It was an assumption of all Christian theology and spirituality in the first nineteen centuries of the faith that a good disciple must practice having a good memory. It was deemed impossible to be a faithful follower of Jesus Christ without using memory aids. How, otherwise, could one remember the holy scriptures, recall the teachings of sermons and exhortations of the clergy, or keep holy examples and images in one’s mind, quite literally “before one’s eyes,” as the world assails us with temptations? In this spirit, Francisco Osuna offers this Alphabet – knowing that every serious Christian will desire its proven benefits.
…It is only because we are imperfect that we have come to believe we must withdraw from created things if we are to rise completely to a comprehending God.
Consider, for example, Adam who named every one of the creatures God made while remaining focused perfectly on God. “Nevertheless,” St. Bernard tells us, “God sent Adam sleep when he wished him to focus purely on spiritual things, giving him over to a kind of ecstasy, drawing his soul gently apart from his senses. God did not do this so that Adam wouldn’t feel the pain of having a rib removed. He did it so that Adam’s imagination and senses would be made still and Adam would more easily receive the spiritual power of God.” The point is simply this: The more that our souls increase in capacity, widened by love, the more interruptions will be required in order to remove it from its senses. For this reason, when a contemplative is enraptured, it is either because he has a limited capacity or the divine gift is too great—but don’t assume that is always the former. Only the one who receives the gift can make that judgment.
In heaven there will be no ecstatic experiences. Even here and now they are rare to those who are close to God. For a saint, hearing the divine will and having a fully functioning rational soul usually go easily together. The will of the flesh and the strength of reason do not have to obstruct one another. Grace does not disorder nature, but brings it to perfection. Thus it follows that created things do not, in and of themselves, keep us from contemplation. If we say this is true for us—that the created world keeps us from truly seeing or knowing God—then it is true. But only because we’ve made it true.
There is currently only one other edition of the Third Spiritual Alphabet in print in English translation. The reason for this is, quite simply that the book often makes for difficult reading. Its style can be complex. Much of its imagery and symbolism, obscure to today’s reader. However, as I have discovered, Osuna also often writes in a straightforward manner, particularly when repetition is removed from the original text. This is, in part, what I have done for the reader. I have also added occasional explanatory notes. Osuna takes the reader point by point into the depths of his complicated subject matter, and with some aids along the way, it is entirely possible to benefit greatly from reading Alphabet in the twenty-first century.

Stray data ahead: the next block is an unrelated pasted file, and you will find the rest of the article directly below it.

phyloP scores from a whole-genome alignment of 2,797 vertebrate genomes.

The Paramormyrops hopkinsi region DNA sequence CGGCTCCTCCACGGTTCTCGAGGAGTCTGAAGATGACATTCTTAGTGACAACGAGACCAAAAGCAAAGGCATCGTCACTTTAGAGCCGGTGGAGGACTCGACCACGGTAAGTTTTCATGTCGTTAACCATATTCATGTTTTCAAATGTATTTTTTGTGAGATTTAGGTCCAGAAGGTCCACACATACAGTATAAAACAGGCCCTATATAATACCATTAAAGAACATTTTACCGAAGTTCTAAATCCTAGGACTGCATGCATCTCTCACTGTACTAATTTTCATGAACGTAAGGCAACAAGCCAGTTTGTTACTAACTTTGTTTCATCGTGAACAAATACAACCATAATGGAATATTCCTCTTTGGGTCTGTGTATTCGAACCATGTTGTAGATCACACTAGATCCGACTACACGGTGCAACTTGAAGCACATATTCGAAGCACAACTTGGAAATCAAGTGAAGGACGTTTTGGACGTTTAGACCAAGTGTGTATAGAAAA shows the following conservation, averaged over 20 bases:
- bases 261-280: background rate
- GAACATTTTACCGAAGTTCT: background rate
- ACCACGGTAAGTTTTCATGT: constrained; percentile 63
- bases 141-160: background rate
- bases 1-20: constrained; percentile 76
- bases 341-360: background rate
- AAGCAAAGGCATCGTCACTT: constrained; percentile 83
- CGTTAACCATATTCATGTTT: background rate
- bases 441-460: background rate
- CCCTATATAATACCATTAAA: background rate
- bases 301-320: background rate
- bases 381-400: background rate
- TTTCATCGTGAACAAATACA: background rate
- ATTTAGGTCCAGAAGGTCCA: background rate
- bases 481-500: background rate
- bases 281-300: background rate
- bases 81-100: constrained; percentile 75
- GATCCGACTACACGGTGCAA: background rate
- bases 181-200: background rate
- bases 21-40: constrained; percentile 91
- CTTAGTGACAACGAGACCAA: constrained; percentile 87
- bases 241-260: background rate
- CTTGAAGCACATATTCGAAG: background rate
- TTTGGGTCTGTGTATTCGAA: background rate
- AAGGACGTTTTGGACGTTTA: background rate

Osuna writes, at times, as if he understands the values of our century as much as his own. He tells us, for example, that he advocates a democratic style of government, rather than the monarchy he lived under. He values scientific ways of understanding the natural world. He demonstrates a desire to understand the psyche of a person, not merely his actions, reflecting a depth of psychological insight that was far ahead of his era. And he shows a sensitivity to those accused of heresy, even though as a Franciscan, it was his own order that led the way of the Inquisition in the sixteenth century. (These themes are all mentioned by Laura Calvert in Francisco de Osuna and the Spirit of the Letter; Chapel Hill: North Carolina Studies in the Romance Languages and Literatures, 1973; 11.)
From the book’s preface:
“The sacred humanity of Christ never hindered our God from the most pure prayer of recollection. Our Blessed Mother the Virgin also was never hindered or distracted from an intense focus on God. She always possessed a pure concentration that surpassed that of any other saint. However, it is the nature of humanness to do so.
“It is only because we are imperfect that we have come to believe we must withdraw from created things if we are to rise completely to a comprehending God.”